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“Huma? Hey, Honey? Was I Happy Before I Started Running for Mayor?”

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“Maybe the scandal thing does give me an opportunity to get stuff heard. [It is] always good when people are listening,” he said, “but it’s not worth the pain I put people through.”

On the contrary, the ex-congressman remarked, if he was getting traction in the race, it was due to the fact that he was “running an independent campaign and talking about ideas,” policy initiatives like No. 29 of his 64 “Keys to the City,” i.e., “Create Single Payer Laboratory in New York City.” Building on his crowd-pleasing holdout support of the “public option” during the debate over Obamacare, Weiner has been giving PowerPoint presentations around the municipality, noting that even as city medical costs exceed $12 billion—17 percent of the budget—1.2 million New Yorkers remain without basic coverage. Single-payer would save billions. People who said it wouldn’t work were victims of what Weiner called “learned inertia … Everyone said you can never get crime down, but it turned out that you can. They said you couldn’t run the city, but you can.” Single-payer would be the same thing, Weiner said. All it took was “creativity, hard work, and electing the right mayor.”

Right then, Weiner’s SUV splashed through a two-foot-deep puddle on the wide boulevard named for John F. Hylan, the 96th mayor of the City of New York (1918–1925). During Hurricane Sandy, this area took heavy damage. People were ­without power for weeks. Even though Weiner claims to have “never, not for a single day,” missed being in Congress since his resignation, Sandy was an exception. “The storm pretty much fell right on my district” in Brooklyn and Queens, he said mournfully. If he had been in Congress, then he might have been able to help. It was a regret Weiner said he’d “live with” for a long time.

“I know a lot of people think me running is some form of therapy,” Weiner finally said, watching a great plume of water fly by his passenger-seat window. “There might be some truth to that. But I’d like to know what part of this is supposed to be therapeutic.”

At a mayoral forum held at the Gil Hodges Public School in Flatbush, where government ­meddling into ritual circumcision was a hot issue, the moderator asked the candidates which New York mayor they most admired. Thompson, Quinn, and De ­Blasio played it safe, invoking the ­hallowed if distant memory of Fiorello La Guardia. Weiner was alone in choosing Ed Koch. As a model for a prospective Weiner mayoralty, that sounded about right, with slightly better jokes, reggae music, and maybe a smidgen of Giuliani heavy-handedness thrown in. For sure, the velvet-fist serenity of Bloombergian noblesse oblige/nanny state would be a thing of the past, as Weiner­world would almost be guaranteed to be a noisy junkyard dog of a place. “I’m looking for miserable City Council people, unions threatening to strike, and lots of Sunday press conferences,” said one City Hall reporter. Another said, “It won’t be boring, which is good for us, but maybe not so good for the rest of the city.”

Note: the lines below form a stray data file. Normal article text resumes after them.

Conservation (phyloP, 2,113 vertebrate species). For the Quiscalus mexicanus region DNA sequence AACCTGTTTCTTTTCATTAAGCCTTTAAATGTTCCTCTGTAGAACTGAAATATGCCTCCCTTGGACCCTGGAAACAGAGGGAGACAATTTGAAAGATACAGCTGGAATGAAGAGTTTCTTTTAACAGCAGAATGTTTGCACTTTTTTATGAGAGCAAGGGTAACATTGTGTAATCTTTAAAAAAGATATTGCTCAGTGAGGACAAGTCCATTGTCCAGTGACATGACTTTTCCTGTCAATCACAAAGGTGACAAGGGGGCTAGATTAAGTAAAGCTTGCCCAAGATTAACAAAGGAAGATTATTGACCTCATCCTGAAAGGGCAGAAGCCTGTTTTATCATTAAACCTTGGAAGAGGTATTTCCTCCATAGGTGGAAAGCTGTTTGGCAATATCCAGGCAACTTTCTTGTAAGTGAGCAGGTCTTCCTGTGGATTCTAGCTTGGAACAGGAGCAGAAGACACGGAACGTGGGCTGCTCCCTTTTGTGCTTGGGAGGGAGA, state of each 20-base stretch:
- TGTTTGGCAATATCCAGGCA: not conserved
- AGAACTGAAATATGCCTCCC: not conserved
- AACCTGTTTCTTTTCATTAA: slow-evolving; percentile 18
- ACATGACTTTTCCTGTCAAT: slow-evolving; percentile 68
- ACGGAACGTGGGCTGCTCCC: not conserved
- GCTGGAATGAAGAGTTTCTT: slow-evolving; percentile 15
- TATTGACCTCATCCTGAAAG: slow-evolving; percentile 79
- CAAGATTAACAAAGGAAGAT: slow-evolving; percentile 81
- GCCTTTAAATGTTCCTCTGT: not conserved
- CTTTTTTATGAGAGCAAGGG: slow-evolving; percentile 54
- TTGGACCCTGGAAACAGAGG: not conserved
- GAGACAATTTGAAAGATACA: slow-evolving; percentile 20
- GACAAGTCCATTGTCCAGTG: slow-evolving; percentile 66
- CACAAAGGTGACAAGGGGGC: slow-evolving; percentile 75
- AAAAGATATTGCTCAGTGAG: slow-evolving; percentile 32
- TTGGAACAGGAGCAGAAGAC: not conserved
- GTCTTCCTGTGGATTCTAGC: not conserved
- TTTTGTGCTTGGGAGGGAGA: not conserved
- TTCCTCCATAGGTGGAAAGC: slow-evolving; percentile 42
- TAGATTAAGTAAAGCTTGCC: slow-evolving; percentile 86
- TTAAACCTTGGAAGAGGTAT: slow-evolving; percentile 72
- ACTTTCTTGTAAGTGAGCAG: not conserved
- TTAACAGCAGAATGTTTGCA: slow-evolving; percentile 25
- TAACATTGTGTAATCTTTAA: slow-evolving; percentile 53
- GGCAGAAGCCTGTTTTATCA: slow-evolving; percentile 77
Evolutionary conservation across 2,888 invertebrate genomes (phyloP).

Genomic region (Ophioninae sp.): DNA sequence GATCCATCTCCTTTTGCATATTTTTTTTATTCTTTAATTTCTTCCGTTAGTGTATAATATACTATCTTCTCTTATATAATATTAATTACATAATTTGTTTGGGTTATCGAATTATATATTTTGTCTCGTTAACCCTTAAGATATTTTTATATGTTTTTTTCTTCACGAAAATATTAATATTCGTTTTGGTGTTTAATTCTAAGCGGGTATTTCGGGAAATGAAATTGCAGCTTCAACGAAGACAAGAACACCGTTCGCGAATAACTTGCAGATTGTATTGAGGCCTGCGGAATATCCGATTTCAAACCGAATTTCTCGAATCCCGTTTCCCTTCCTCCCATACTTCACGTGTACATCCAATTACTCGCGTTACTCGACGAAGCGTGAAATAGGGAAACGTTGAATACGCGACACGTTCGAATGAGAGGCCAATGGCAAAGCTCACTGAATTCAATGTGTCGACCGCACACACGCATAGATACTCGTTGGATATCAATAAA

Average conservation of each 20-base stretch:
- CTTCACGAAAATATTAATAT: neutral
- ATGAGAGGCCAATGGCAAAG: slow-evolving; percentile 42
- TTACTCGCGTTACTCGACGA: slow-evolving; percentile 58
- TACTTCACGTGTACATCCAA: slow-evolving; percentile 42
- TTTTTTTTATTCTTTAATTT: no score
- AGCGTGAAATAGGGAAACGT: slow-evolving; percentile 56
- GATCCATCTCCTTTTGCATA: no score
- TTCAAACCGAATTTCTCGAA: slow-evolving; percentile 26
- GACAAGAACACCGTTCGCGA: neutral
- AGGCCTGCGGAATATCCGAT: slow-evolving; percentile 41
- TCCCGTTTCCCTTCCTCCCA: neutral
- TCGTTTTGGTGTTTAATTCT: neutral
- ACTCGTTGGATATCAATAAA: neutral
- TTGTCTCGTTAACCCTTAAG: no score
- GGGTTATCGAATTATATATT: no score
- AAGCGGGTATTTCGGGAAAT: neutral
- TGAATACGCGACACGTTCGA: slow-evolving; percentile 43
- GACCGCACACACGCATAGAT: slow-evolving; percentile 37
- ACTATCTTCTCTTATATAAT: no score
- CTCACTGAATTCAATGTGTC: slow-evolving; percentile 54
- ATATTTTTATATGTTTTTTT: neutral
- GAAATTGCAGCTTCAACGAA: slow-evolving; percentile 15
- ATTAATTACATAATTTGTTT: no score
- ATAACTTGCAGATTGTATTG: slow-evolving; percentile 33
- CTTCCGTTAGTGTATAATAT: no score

Even excluding the moral-turpitude angle, there were still plenty of good reasons not to vote for Anthony Weiner. How was a famously non-delegating micromanager, someone who has never presided over anything larger than the office of a junior congressman, to ride herd on 400,000 city workers, many of whom were looking to even the score after the Bloomberg cold shoulder? Could the impulsive Weiner keep a poker face sitting across the table from the JPMorgan Chases and MetLifes of the world?

Short of pledging not to retain Ray Kelly, the hot-button police commissioner, the candidate has provided little insight into the inner workings of his prospective administration. Reasoning that his “life particulars are not likely to be referenced in political textbooks,” Weiner has eschewed the usual consultant route, choosing instead to essentially run his own campaign. This may change by the runoff, which Weiner sees as “me and Quinn,” but right now he’s enthralled by what he calls “my independence,” his ability to call his own shots, be wholly his own best counsel.

Weiner and I were discussing why in the world I would vote for a guy like him just because he was fun to hang around with in a Queens kind of way. His retreat from the 2009 post-term-limits election simply because Bloomberg had $20 million trained on his skinny body wasn’t exactly a profile in courage. The candidate was defending himself when his phone rang.

After a brief conversation, Weiner said, “You want to meet Huma?”

In the Times Magazine article, Weiner describes the first time he noticed Huma Abedin, then working as the “body person” for First Lady Hillary Clinton. “I was like ‘Wow, who is that?’ … She’s like this intriguing, fascinating creature.” At the time, the comment seemed on the creepy side. But now, as Huma entered the coffee shop, it was blazingly obvious what Weiner meant.


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